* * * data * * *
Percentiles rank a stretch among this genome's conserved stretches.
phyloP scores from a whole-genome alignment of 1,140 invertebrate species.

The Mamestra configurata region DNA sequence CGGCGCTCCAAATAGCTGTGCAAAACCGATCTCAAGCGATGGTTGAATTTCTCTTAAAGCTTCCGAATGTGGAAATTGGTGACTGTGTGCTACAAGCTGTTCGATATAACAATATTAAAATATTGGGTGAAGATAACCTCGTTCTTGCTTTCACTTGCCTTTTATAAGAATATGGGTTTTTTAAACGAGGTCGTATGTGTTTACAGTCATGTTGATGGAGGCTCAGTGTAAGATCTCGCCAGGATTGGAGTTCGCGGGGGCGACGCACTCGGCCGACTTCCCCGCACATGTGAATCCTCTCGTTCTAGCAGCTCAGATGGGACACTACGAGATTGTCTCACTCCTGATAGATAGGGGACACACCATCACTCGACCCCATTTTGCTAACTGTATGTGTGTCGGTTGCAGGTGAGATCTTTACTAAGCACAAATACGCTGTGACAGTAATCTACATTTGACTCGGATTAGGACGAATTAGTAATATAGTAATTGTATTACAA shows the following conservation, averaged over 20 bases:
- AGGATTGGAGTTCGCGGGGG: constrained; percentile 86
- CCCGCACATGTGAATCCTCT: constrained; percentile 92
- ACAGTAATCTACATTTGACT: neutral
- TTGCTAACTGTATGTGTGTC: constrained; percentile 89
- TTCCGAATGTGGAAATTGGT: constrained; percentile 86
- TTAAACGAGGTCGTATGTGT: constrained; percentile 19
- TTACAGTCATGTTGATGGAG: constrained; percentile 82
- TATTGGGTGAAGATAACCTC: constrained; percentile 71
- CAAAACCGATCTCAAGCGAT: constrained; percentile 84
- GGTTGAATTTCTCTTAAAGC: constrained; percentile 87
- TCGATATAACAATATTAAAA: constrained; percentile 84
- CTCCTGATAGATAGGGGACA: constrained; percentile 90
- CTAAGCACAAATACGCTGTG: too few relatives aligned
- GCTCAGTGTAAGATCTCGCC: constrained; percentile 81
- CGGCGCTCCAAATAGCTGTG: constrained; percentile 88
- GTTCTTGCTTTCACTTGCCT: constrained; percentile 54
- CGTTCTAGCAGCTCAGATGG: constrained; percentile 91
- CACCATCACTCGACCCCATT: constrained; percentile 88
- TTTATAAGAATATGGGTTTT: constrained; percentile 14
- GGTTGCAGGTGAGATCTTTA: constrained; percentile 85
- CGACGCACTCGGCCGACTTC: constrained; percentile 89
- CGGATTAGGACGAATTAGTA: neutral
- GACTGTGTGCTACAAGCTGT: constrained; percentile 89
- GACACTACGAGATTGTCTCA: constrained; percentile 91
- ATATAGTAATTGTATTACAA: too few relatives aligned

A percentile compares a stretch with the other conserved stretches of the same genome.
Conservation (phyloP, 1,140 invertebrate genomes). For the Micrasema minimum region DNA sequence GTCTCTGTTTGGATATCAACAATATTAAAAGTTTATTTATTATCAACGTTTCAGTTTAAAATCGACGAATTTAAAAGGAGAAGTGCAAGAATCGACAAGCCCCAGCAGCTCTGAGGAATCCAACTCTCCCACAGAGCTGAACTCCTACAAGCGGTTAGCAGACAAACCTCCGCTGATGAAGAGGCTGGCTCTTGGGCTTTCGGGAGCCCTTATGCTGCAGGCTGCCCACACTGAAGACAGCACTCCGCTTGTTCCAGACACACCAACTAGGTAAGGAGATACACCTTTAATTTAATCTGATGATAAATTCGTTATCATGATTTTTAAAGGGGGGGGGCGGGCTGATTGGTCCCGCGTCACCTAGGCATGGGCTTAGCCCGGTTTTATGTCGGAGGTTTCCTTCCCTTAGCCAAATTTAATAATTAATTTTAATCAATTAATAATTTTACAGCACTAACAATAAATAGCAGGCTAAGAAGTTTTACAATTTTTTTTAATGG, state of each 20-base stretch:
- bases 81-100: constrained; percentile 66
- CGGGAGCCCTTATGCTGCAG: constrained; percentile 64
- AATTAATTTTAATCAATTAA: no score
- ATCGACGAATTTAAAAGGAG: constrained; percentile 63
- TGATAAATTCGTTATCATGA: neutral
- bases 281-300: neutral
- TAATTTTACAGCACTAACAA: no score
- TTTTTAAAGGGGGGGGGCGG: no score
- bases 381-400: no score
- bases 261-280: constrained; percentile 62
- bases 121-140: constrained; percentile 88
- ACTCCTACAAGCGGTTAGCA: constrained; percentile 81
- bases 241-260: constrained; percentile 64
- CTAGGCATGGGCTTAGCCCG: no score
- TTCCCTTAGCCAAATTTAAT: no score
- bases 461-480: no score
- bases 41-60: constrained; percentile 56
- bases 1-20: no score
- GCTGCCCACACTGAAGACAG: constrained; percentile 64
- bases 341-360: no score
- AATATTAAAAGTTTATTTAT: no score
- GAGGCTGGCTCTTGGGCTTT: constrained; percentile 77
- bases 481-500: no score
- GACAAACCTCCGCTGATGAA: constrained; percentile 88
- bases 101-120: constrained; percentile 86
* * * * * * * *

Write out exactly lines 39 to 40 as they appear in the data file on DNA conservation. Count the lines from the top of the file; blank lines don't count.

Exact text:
- bases 381-400: no score
- bases 261-280: constrained; percentile 62